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Jonathan Levine brings tennis back to Phoenix at the Arizona Tennis Classic

Matt Zemek



Aaron Doster - USA TODAY Sports

Phoenix, Arizona, is my home town. It receives a lot of sunshine during the year, much like Indian Wells, California, the site of the second-biggest tournament of the 2019 season to date and — in many eyes — the fifth-most important event on both tours, after the four majors.

Phoenix hasn’t hosted a top-tier tennis event on the scale of Indian Wells, but this is a golf-and-tennis resort metropolitan area, chiefly in the upscale eastside suburb of Scottsdale. Tennis is enormously popular throughout the year as a recreational activity. This city, many would argue, ought to host a tournament of significance.

While an ATP 250 might be too ambitious, a $125,000 event on the ATP Challenger Tour is the next-closest thing.

Jonathan Levine, a former tour pro in singles and doubles, was — like me — born in the Valley of the Sun. He has succeeded in bringing professional tennis back to Phoenix with the debut edition of the Arizona Tennis Classic, a $125K challenger which begins next week on Monday, March 11, at the Phoenix Country Club. It runs through Sunday, March 17. Tickets are $20 for weekdays, $30 for the weekend.

Get tickets here.

Find out more about Phoenix Children’s Hospital here.

The tournament benefits Phoenix Children’s Hospital. It has a 48-player field we will talk about more in separate posts at Tennis With An Accent.

I was fortunate enough to talk to Levine, who talked about the origins of the event, his vision, the tournament’s outreach to players, and much more.

Here is a portion of Levine’s remarks to me:

I wanted to do something in March, because we usually have great weather, the town is buzzing with different things, spring training, there are a lot of people in town. That was a tough week to get because the tournament was in Irving, Texas, for the last five years. I wanted to get the second week of Indian Wells because geographically its great for the players to come a short distance, and then they can go to Miami after here. From Phoenix’s standpoint it would be great for the players.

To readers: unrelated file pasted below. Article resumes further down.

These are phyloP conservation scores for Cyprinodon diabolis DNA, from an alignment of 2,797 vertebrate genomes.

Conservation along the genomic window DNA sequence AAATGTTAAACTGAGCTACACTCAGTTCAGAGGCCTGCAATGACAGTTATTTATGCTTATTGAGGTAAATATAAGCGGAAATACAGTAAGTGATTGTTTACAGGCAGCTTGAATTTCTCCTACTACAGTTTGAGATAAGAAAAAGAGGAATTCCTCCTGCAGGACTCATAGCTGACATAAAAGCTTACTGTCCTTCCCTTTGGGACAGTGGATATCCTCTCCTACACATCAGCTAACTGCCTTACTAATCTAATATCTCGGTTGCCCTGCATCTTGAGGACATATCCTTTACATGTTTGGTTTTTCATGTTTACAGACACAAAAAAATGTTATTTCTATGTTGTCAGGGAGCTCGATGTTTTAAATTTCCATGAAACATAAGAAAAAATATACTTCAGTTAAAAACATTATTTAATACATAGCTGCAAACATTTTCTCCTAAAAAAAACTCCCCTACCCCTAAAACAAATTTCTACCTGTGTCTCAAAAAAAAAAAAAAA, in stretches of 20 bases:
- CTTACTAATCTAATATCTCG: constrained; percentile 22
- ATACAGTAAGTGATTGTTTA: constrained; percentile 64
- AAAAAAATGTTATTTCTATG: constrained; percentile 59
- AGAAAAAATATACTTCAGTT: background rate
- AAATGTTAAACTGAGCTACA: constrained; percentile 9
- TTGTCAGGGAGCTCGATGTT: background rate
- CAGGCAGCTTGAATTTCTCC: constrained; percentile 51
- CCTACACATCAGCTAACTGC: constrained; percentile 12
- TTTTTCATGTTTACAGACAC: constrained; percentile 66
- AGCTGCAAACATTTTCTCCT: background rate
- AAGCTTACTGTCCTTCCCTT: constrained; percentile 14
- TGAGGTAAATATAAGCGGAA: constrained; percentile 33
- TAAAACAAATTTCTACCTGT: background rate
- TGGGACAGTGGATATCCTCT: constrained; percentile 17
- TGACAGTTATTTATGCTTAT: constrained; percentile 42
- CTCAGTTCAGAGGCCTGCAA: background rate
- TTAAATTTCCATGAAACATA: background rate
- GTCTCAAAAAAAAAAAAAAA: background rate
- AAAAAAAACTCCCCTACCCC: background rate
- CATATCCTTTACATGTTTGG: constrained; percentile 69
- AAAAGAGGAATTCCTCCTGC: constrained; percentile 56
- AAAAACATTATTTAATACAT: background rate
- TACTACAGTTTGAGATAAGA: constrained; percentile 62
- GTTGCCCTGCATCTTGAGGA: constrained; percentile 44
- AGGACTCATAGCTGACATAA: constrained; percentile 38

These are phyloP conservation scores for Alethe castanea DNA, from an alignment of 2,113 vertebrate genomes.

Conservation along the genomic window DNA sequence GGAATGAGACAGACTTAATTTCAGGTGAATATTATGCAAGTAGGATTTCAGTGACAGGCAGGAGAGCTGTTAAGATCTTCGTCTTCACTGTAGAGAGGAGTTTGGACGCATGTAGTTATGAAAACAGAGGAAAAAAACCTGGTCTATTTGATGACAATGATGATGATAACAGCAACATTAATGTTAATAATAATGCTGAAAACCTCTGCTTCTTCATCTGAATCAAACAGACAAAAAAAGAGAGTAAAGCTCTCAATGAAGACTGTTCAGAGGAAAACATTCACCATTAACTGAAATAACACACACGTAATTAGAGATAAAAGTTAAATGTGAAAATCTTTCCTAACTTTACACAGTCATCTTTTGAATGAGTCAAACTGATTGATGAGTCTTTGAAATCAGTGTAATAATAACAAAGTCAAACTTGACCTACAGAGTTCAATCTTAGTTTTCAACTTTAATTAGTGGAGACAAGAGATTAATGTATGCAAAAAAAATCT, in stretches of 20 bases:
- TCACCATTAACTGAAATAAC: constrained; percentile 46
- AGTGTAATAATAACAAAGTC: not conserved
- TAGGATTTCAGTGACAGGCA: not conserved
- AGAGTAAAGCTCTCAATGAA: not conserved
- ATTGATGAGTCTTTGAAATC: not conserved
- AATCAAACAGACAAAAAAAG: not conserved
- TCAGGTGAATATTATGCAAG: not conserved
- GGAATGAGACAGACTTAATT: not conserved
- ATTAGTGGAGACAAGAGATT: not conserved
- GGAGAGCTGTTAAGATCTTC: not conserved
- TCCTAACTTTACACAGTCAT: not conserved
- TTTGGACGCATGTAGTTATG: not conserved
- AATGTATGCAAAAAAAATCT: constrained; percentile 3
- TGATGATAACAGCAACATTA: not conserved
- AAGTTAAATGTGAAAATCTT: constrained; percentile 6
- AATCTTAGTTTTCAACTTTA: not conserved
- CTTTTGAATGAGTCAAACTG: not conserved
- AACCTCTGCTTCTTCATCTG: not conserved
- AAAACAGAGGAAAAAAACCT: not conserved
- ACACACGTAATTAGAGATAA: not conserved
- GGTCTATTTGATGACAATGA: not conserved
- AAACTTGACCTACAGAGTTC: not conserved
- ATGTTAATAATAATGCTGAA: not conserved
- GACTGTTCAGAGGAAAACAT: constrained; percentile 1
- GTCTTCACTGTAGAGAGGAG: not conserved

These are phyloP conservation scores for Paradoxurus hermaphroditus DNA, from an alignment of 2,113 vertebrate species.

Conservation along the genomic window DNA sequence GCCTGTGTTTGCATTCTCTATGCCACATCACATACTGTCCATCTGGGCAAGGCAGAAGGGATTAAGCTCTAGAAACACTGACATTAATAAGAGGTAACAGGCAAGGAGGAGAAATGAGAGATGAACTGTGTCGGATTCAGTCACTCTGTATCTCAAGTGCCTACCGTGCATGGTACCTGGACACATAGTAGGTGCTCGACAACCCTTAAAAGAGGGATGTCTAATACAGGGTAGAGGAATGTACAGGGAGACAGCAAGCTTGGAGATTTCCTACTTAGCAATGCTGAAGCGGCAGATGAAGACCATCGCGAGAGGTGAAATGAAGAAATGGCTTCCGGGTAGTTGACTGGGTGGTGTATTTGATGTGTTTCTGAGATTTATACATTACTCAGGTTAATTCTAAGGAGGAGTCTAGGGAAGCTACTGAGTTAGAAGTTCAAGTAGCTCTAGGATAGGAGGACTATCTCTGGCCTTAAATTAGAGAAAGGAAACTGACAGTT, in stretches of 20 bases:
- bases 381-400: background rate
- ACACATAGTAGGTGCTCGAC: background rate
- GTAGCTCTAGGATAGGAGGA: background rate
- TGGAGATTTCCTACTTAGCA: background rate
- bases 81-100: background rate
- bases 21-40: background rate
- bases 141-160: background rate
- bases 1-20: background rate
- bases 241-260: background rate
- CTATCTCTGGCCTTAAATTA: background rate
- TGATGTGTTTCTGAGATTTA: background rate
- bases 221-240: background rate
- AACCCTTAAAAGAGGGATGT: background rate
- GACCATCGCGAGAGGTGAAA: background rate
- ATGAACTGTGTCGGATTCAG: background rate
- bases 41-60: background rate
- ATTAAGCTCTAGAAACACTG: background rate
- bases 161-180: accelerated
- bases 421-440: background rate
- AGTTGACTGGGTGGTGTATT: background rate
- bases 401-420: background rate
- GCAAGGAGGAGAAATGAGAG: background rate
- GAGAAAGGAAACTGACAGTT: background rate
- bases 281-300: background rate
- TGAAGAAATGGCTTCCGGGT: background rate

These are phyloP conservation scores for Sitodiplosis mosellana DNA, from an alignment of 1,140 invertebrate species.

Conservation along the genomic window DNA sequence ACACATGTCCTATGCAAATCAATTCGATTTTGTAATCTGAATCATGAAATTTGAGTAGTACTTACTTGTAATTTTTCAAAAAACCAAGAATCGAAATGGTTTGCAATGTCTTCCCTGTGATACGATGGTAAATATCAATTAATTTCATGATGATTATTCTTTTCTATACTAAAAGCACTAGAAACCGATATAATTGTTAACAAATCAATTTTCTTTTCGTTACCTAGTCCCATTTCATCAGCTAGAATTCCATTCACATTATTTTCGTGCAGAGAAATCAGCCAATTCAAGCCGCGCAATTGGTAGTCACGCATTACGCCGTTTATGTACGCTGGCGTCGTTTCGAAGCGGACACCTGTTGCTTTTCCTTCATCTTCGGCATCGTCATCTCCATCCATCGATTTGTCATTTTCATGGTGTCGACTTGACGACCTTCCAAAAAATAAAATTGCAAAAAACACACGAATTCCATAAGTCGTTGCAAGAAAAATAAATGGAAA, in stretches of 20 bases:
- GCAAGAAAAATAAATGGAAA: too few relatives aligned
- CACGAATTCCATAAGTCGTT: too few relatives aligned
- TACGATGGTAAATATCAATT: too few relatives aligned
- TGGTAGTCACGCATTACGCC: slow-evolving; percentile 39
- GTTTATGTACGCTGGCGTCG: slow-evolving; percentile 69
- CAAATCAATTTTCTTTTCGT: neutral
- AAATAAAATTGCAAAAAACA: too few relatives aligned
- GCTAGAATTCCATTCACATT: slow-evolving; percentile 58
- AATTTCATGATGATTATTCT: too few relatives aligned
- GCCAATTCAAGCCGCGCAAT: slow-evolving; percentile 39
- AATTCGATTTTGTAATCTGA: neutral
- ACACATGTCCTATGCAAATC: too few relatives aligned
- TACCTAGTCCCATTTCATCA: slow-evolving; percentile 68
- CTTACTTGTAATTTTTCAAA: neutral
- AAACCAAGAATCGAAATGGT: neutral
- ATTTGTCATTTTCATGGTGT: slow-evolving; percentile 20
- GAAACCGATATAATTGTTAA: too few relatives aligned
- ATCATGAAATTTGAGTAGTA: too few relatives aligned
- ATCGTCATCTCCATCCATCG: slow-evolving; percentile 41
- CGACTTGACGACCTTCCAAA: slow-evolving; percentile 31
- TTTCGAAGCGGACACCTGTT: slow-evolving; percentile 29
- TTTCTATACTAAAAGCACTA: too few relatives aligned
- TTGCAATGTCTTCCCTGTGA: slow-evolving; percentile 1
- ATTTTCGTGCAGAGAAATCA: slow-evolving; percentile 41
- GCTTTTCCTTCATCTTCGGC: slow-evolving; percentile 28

If I was going to do it, I felt we would get the best field possible, a field that is probably equivalent to a lot of 250s. I had been eyeing it, I had some good communication with the ATP, we had more dialogue. I began to assemble a team that has a lot of experience in running tournaments advising me. We brokered with Phoenix Children’s (Hospital) because for me it’s not going to be a profit center. I want to do it because so many people in this town love tennis, it’s a tennis town. Phoenix Children’s was part of the Scottsdale (tournament) at The Princess (resort) years ago. This tournament has a good cause, we’re bringing tennis back at a great time of year. It’s good for the players, it’s good for the community.

Levine talked about his relationship with the ATP and the discussions he had in order to get the Arizona Tennis Classic off the ground and turn it into a reality:

I think it was a matter of the ATP being comfortable we could pull it off. They knew who we were and had confidence in us to do it.

It was important to have this (tournament) in central Phoenix. The biggest hurdle for me to make it happen in town was securing the Phoenix Country Club. They’ve been great to work with. There are lots of details that go into it – it doesn’t happen overnight. That took some time. The ATP set some targets – this goal for tickets, this goal for logistics. There are certain time frames you have to put up the money, and then you’re committed. They need to know that the prize money is in by a certain time. They also check to do a site visit at Phoenix Country Club. Does it meet the standards? Do you have the right lights? (The lights need enough lumens to meet specifications.) Do you have the right spacing between the lines and the fencing, and things of that nature at the facility?

Levine addressed the question of how this ATP Challenger Tour event fits in with the battle between the ATP and ITF at the challenger level. There was no motivation to make any sort of statement or leverage play against the ITF. It never came up for Levine or the other people involved with the tournament:

“I had talked to the ATP prior to their transition – I wasn’t involved in that,” Levine said.

Levine talked about the selling points of the tournament and what the Arizona Tennis Classic is doing for players:

We have a great facility at the Phoenix Country Club – great locker room, great workout room, a player party for the players before the tournament. We have a Phoenix Suns (NBA) outing, giving tickets to them on the Wednesday night (versus the Utah Jazz, 7 p.m. local time on March 13) during the tournament. They have to sign up based on their tournament schedule and they fit this tournament into their calendar.

Matt Zemek is the co-editor of Tennis With An Accent with Saqib Ali. Matt is the lead writer for the site and helps Saqib with the TWAA podcast, produced by Radio Influence at Matt has written professionally about men's and women's tennis since 2014 for multiple outlets: Comeback Media, FanRagSports, and independently at Patreon, where he maintains a tennis site. You can reach Matt by e-mail: You can find him on Twitter at @mzemek.